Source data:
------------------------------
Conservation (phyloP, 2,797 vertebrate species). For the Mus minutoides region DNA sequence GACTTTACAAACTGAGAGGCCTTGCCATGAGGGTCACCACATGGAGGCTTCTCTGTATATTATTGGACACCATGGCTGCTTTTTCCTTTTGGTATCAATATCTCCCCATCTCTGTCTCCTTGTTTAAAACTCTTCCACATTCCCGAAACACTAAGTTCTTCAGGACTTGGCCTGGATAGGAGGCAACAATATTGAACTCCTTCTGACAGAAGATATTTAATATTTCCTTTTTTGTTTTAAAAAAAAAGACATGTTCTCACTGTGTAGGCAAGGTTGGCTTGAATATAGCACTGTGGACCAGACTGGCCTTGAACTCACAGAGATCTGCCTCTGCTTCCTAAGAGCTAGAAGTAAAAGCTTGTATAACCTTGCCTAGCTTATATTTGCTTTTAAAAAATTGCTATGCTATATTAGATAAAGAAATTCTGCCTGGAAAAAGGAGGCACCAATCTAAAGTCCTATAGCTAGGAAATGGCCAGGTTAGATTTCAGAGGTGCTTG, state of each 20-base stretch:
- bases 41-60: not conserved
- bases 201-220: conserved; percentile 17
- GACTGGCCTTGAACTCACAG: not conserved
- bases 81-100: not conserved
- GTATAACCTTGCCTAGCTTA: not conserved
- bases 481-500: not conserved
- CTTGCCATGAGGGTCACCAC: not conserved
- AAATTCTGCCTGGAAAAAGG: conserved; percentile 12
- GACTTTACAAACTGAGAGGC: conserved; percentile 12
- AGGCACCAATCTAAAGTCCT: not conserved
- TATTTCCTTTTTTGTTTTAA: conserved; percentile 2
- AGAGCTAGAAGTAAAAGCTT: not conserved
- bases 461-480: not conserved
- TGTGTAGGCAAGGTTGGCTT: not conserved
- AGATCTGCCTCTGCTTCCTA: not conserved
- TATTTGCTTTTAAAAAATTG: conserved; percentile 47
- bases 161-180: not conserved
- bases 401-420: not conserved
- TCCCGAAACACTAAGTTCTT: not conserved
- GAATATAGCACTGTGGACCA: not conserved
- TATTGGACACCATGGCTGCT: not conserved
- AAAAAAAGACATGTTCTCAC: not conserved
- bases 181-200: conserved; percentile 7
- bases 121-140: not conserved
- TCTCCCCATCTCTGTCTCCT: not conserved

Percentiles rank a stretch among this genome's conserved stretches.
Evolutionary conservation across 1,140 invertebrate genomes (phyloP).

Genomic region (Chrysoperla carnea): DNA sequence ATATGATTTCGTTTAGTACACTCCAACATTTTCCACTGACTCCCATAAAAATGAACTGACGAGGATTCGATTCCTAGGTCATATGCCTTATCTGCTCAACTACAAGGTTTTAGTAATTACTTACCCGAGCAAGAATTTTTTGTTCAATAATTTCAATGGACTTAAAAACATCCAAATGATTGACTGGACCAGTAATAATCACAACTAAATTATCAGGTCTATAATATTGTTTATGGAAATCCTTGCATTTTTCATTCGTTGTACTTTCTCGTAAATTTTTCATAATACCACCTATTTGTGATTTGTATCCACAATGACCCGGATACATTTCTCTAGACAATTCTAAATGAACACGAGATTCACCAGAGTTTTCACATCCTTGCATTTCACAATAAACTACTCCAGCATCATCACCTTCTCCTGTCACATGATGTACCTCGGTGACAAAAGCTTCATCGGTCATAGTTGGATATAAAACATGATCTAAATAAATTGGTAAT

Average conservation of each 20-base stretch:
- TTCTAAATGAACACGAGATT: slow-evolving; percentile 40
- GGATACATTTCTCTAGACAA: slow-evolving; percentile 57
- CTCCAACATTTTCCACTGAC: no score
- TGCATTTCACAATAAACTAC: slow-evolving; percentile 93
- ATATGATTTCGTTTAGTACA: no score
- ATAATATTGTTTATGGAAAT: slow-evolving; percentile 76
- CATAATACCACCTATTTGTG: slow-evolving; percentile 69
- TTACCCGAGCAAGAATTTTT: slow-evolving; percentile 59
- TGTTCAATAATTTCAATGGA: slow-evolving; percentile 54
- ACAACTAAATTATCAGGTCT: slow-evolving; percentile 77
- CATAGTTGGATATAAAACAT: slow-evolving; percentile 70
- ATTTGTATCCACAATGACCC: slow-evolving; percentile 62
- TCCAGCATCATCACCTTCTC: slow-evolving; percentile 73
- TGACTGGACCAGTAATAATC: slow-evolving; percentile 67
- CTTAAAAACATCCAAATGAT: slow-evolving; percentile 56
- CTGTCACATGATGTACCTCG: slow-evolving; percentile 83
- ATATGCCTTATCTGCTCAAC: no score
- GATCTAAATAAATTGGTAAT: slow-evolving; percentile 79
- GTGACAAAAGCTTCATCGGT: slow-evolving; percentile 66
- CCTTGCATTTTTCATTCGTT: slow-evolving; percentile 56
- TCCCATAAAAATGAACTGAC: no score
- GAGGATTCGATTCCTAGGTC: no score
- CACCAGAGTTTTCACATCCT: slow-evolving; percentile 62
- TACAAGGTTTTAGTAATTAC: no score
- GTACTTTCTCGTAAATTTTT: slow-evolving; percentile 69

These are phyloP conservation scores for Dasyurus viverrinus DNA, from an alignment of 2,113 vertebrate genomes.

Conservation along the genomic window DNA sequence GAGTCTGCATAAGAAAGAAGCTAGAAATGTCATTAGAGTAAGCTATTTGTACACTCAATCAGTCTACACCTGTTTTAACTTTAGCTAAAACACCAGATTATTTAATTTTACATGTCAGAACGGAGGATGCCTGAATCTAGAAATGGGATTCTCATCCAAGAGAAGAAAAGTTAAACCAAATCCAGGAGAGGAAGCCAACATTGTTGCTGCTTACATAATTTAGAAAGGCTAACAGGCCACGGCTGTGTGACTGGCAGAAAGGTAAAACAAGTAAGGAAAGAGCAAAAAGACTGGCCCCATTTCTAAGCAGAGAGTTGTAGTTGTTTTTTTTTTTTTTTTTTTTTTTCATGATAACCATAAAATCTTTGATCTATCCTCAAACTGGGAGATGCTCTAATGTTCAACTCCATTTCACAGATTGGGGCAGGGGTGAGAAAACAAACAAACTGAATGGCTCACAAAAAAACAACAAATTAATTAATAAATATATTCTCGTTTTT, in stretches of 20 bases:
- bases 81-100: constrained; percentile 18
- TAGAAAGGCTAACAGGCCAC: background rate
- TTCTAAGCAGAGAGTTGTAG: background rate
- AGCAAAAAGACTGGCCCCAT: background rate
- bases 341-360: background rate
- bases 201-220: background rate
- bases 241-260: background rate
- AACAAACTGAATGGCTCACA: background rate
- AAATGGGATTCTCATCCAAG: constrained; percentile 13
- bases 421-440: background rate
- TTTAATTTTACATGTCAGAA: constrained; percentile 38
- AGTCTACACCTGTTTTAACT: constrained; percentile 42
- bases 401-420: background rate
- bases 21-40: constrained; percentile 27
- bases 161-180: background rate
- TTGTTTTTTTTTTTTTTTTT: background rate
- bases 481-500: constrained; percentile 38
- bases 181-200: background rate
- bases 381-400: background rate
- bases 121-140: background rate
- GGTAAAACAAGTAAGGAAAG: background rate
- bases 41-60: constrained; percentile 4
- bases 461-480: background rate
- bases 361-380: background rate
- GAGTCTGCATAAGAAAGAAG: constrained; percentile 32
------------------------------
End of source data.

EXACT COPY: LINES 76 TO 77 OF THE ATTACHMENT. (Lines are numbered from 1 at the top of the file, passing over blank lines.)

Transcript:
- bases 381-400: background rate
- bases 121-140: background rate